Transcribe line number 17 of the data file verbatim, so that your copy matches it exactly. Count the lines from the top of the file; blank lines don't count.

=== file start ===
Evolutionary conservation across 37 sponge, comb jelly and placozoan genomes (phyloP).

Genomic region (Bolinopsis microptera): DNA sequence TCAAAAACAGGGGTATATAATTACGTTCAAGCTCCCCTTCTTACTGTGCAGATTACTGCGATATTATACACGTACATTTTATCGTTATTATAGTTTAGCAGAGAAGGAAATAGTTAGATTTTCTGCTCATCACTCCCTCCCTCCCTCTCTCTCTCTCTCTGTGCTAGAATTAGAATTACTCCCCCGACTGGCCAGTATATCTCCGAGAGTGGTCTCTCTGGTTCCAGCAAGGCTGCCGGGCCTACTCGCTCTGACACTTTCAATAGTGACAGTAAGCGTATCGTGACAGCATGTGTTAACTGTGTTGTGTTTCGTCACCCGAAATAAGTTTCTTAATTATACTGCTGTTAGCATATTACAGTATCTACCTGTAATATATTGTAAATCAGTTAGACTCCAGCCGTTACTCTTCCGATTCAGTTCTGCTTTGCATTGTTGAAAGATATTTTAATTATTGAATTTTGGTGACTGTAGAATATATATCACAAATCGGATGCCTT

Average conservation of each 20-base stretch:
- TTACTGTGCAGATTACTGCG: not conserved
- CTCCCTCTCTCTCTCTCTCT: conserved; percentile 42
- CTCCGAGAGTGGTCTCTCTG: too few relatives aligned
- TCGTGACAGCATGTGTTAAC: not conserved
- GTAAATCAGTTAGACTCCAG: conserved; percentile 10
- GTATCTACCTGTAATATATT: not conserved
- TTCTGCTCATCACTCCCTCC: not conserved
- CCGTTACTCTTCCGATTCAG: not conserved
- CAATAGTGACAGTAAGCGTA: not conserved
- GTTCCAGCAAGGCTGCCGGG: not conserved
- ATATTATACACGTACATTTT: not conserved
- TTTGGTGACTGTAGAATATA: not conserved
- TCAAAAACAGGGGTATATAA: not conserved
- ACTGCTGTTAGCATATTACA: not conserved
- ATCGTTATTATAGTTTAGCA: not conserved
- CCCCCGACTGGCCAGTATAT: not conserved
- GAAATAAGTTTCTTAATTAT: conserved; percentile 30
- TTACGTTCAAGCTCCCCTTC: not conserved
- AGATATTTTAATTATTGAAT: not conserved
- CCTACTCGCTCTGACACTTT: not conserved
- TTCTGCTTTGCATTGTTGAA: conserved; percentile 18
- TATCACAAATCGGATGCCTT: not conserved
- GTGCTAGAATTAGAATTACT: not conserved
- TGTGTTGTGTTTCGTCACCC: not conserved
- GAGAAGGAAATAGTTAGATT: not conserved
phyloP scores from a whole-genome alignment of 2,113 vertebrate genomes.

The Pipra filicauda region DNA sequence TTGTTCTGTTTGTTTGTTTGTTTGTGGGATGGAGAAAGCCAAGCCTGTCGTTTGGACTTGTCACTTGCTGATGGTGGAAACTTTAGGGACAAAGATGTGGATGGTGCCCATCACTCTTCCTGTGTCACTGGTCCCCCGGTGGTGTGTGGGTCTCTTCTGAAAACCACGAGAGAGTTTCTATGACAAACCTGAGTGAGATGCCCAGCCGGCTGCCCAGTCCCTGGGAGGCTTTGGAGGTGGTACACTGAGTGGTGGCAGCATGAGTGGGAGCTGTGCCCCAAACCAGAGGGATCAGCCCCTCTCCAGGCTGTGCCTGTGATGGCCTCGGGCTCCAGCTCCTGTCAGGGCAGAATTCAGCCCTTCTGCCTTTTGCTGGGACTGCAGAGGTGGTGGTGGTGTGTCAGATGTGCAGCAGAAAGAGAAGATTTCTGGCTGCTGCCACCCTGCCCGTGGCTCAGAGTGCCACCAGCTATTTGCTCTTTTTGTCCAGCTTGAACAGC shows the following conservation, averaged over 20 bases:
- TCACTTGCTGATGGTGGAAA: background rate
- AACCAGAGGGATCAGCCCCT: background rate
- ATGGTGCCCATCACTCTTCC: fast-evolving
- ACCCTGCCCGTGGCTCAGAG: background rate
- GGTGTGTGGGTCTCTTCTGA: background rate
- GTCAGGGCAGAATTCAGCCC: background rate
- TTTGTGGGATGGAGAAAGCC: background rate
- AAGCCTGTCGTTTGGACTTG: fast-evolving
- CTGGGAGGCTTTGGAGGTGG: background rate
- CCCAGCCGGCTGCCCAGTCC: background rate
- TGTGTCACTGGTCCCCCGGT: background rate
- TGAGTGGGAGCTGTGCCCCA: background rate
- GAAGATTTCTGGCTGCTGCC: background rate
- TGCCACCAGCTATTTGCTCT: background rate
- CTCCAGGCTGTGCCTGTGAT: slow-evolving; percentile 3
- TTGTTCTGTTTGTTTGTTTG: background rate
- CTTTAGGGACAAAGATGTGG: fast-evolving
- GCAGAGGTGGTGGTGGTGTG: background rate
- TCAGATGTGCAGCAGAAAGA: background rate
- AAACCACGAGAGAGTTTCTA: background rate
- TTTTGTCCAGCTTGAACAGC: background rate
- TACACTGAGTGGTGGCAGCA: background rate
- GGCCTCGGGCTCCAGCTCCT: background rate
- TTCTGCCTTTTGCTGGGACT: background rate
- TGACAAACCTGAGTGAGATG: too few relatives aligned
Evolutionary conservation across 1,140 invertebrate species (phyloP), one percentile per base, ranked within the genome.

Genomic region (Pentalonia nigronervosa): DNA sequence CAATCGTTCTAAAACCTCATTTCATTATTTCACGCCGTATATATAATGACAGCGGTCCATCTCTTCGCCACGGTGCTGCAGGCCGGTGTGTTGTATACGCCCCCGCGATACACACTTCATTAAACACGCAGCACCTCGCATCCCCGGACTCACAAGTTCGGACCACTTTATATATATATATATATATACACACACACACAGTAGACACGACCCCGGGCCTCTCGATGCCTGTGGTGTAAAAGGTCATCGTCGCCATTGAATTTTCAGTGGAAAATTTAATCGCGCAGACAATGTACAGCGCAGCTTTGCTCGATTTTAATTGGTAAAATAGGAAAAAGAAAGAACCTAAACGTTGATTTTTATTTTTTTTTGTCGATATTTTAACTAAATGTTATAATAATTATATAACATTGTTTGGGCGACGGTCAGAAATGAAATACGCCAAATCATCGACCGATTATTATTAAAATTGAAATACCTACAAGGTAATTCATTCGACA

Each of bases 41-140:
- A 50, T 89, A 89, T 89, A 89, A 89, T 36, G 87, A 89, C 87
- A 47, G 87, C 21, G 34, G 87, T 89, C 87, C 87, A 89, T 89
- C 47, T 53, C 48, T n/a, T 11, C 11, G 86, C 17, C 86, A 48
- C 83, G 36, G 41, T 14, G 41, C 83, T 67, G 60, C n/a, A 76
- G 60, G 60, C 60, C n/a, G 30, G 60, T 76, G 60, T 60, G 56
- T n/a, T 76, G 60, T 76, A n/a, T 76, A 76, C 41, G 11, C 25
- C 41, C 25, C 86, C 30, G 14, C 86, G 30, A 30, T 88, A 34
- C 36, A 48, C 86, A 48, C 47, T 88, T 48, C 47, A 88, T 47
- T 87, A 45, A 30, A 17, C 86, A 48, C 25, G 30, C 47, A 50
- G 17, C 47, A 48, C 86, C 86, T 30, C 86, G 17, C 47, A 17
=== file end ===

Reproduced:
- ACTGCTGTTAGCATATTACA: not conserved